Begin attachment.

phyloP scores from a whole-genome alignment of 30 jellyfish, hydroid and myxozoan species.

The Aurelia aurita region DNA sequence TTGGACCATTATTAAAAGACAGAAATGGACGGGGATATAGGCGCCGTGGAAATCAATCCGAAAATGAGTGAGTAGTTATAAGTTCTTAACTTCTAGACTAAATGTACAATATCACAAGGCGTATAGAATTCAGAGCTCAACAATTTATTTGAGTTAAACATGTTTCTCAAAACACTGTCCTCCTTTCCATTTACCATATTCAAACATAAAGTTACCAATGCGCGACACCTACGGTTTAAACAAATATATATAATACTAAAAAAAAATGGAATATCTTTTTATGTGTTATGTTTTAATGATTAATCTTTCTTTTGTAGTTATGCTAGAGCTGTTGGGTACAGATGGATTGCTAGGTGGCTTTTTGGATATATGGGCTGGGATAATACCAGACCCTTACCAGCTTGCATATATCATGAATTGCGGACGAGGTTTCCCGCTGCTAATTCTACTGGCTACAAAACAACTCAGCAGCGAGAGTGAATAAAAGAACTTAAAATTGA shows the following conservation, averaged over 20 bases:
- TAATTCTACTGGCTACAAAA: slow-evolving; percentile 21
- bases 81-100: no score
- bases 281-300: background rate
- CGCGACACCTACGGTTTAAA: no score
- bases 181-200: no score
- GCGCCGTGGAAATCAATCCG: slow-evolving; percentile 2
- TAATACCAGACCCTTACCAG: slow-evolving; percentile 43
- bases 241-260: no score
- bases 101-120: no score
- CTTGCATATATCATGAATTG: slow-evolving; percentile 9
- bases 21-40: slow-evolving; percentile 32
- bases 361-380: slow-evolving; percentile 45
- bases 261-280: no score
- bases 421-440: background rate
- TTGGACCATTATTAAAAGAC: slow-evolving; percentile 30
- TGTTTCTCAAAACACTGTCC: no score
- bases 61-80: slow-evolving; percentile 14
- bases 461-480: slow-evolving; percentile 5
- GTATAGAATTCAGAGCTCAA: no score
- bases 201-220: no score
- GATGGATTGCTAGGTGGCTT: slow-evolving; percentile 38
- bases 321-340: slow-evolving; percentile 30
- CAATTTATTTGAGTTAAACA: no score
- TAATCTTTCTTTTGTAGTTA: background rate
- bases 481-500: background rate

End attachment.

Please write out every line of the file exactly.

phyloP scores from a whole-genome alignment of 30 jellyfish, hydroid and myxozoan species.

The Aurelia aurita region DNA sequence TTGGACCATTATTAAAAGACAGAAATGGACGGGGATATAGGCGCCGTGGAAATCAATCCGAAAATGAGTGAGTAGTTATAAGTTCTTAACTTCTAGACTAAATGTACAATATCACAAGGCGTATAGAATTCAGAGCTCAACAATTTATTTGAGTTAAACATGTTTCTCAAAACACTGTCCTCCTTTCCATTTACCATATTCAAACATAAAGTTACCAATGCGCGACACCTACGGTTTAAACAAATATATATAATACTAAAAAAAAATGGAATATCTTTTTATGTGTTATGTTTTAATGATTAATCTTTCTTTTGTAGTTATGCTAGAGCTGTTGGGTACAGATGGATTGCTAGGTGGCTTTTTGGATATATGGGCTGGGATAATACCAGACCCTTACCAGCTTGCATATATCATGAATTGCGGACGAGGTTTCCCGCTGCTAATTCTACTGGCTACAAAACAACTCAGCAGCGAGAGTGAATAAAAGAACTTAAAATTGA shows the following conservation, averaged over 20 bases:
- TAATTCTACTGGCTACAAAA: slow-evolving; percentile 21
- bases 81-100: no score
- bases 281-300: background rate
- CGCGACACCTACGGTTTAAA: no score
- bases 181-200: no score
- GCGCCGTGGAAATCAATCCG: slow-evolving; percentile 2
- TAATACCAGACCCTTACCAG: slow-evolving; percentile 43
- bases 241-260: no score
- bases 101-120: no score
- CTTGCATATATCATGAATTG: slow-evolving; percentile 9
- bases 21-40: slow-evolving; percentile 32
- bases 361-380: slow-evolving; percentile 45
- bases 261-280: no score
- bases 421-440: background rate
- TTGGACCATTATTAAAAGAC: slow-evolving; percentile 30
- TGTTTCTCAAAACACTGTCC: no score
- bases 61-80: slow-evolving; percentile 14
- bases 461-480: slow-evolving; percentile 5
- GTATAGAATTCAGAGCTCAA: no score
- bases 201-220: no score
- GATGGATTGCTAGGTGGCTT: slow-evolving; percentile 38
- bases 321-340: slow-evolving; percentile 30
- CAATTTATTTGAGTTAAACA: no score
- TAATCTTTCTTTTGTAGTTA: background rate
- bases 481-500: background rate